In a nondescript London hotel bar, Alec Ounsworth shields his tour-worn frame behind dark sunglasses, flicked-up peacoat collars and strong coffee. A year ago, the Philadelphian never imagined he’d be touring Europe (even on a shoestring and no sleep); he’d just formed Clap Your Hands Say Yeah on a whim, visiting his sister in Massachusetts and bumping into guitarist Lee Sargeant, whose band were moving to Brooklyn. Ounsworth handed Sargeant a demo-tape, soon finding himself commuting five hours to New York to rehearse his songs.
“I’d been writing for ten years, since I was seventeen,” rasps Ounsworth, enthusiasm burning away a jetlag fug. “I had tried writing short stories, but it wasn’t for me. Music is like an umbrella of ideas, you can draw influence from everywhere, from Van Gogh, from Kubrick, from Raymond Carver, from anyone you want. Songs came naturally, in a way other writing didn’t. I had to get involved.”
Sentenced to piano lessons from an early age, Ounsworth stumbled across copies of Sergeant Pepper’s and The Freewheeling Bob Dylan in his parents’ collection when he was ten. Soon, he was visiting the record store on his own, buying albums because he loved the cover, or recognised names on the sleevenotes from other successful purchases.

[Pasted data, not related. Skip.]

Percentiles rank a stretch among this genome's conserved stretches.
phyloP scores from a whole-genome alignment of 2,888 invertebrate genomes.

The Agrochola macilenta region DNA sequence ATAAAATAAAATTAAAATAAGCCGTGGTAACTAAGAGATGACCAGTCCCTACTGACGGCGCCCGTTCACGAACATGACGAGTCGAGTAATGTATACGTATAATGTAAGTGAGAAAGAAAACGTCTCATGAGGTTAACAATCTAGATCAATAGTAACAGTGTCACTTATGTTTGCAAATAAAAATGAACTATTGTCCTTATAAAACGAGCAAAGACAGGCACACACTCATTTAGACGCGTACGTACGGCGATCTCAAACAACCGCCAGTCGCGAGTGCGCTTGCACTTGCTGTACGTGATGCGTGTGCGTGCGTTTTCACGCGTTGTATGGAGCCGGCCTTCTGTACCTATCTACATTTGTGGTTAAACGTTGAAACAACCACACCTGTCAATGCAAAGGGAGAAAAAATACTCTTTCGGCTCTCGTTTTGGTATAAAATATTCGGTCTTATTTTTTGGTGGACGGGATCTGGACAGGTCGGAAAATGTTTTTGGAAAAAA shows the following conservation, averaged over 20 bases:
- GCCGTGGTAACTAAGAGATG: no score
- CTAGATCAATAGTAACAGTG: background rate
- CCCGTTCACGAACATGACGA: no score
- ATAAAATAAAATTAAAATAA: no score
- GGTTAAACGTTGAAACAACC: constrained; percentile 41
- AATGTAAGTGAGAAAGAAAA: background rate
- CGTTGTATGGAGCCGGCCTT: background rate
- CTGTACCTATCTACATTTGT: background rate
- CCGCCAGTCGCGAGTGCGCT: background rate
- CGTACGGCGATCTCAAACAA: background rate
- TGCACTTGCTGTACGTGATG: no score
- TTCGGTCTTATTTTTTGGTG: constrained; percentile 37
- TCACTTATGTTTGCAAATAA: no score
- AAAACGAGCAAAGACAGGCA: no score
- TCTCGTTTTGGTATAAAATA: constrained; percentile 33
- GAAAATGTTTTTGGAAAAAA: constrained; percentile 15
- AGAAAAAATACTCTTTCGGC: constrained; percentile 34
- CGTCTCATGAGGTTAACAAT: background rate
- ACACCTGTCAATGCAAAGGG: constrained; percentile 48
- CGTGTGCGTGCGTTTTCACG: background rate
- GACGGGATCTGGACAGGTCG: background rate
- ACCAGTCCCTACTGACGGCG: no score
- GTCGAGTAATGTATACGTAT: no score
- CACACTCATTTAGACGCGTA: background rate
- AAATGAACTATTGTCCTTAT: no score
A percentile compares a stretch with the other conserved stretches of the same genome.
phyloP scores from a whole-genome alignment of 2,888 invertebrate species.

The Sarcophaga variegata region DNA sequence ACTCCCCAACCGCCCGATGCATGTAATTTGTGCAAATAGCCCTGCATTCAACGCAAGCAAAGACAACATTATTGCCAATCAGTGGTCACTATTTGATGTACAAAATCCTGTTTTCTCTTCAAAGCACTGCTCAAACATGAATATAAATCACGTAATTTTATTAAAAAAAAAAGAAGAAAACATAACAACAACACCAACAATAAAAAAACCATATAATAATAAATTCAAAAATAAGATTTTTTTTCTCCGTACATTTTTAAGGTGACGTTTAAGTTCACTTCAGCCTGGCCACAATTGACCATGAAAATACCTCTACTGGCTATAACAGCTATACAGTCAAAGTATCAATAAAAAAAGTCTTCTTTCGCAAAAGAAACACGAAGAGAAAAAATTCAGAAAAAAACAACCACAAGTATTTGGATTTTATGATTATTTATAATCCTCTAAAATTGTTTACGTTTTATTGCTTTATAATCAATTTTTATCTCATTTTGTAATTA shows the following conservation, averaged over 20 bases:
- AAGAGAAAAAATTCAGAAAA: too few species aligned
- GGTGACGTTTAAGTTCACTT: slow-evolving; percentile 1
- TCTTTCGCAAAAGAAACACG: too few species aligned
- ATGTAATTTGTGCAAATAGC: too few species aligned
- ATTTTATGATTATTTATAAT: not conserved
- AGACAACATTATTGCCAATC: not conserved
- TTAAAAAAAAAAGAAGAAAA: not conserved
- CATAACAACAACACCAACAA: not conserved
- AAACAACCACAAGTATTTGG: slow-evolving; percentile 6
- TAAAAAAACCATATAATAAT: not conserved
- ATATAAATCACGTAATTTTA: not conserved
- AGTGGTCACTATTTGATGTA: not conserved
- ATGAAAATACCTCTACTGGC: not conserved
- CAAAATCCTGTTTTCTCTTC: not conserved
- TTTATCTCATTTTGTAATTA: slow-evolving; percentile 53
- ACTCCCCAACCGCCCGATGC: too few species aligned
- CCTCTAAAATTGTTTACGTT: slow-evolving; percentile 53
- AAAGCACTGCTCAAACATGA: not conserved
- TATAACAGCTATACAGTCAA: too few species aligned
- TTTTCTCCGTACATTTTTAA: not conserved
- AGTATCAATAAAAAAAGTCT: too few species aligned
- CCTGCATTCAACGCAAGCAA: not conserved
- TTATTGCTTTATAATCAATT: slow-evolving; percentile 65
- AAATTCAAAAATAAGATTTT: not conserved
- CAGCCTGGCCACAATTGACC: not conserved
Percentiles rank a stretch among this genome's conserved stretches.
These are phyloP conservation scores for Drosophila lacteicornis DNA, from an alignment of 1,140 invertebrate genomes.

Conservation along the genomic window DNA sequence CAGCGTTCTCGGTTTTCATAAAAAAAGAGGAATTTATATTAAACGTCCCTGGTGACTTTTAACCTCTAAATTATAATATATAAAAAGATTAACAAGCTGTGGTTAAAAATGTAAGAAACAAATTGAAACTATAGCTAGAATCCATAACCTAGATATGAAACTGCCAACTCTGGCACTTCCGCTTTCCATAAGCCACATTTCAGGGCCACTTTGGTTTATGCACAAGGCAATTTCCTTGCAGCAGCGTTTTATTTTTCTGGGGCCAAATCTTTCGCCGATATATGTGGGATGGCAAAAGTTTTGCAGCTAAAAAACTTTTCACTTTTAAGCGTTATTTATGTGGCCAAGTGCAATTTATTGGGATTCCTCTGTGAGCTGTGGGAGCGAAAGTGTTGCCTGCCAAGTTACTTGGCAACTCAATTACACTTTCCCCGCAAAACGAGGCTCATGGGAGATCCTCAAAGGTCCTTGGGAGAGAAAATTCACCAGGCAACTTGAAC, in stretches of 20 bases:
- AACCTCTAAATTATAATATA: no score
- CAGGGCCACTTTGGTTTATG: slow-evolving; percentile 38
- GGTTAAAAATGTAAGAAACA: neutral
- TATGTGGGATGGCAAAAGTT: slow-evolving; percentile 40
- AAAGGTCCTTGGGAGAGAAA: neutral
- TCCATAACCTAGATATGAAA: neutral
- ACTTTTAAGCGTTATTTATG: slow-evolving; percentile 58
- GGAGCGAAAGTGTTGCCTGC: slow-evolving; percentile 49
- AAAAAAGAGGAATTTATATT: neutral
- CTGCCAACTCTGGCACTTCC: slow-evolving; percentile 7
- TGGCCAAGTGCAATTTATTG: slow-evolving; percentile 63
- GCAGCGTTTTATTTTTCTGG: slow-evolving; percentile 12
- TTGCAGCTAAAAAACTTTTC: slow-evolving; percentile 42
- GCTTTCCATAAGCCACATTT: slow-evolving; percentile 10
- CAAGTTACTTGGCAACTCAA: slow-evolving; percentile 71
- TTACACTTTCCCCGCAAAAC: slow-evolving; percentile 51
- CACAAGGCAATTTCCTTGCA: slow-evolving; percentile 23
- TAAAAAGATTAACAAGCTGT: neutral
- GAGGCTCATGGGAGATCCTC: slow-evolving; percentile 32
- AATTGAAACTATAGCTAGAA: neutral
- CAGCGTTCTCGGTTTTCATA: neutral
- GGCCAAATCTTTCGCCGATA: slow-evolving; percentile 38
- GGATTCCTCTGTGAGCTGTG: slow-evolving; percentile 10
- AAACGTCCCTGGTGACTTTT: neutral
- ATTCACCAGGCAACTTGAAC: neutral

“There’s a lot of different ways to branch off from The Beatles and Dylan,” he smiles. “The magical impression certain songs left upon me from childhood were more resonant than anything else.. Listening over and over, to those great rock albums, you work out why, say, ‘Astral Weeks’ sounds so perfect, so finished. You figure out what you need to put a great album together, subconsciously.”
Certainly, the group’s eponymous debut album, a glowing set of amber anthems, betrays the confidence, the ambition, the brilliance of a classic, its subtle, subterranean indie-rock accented by Ounsworth’s vocal, a vulnerable, keening oddity recalling David Byrne, Jeff Mangum and Jonathan Richman. Following a glowing 9.0 review on influential American website Pitchforkmedia.com, the album’s modest first pressing sold out; Ounsworth estimates current sales near the 40,000 mark, though he hasn’t checked the figures lately. The singer’s vagueness might be a symptom of tour fatigue, or it might be his way of handling being the biggest underground phenomenon since kindred spirit’s the Arcade Fire. The pressure of following up the debut doesn’t noticeably perturb the laconic front man.
“I have a backlog of demo tapes at home, enough for the next couple of albums, but they‘re not too well filed,” he grins. Before ducking out for another cigarette, another cardboard tumbler of caffeinated rocket-fuel, he pauses, considers those tapes. “It’ll be interesting to meet the me I was again, back when I recorded them.”(c) Stevie Chick 2005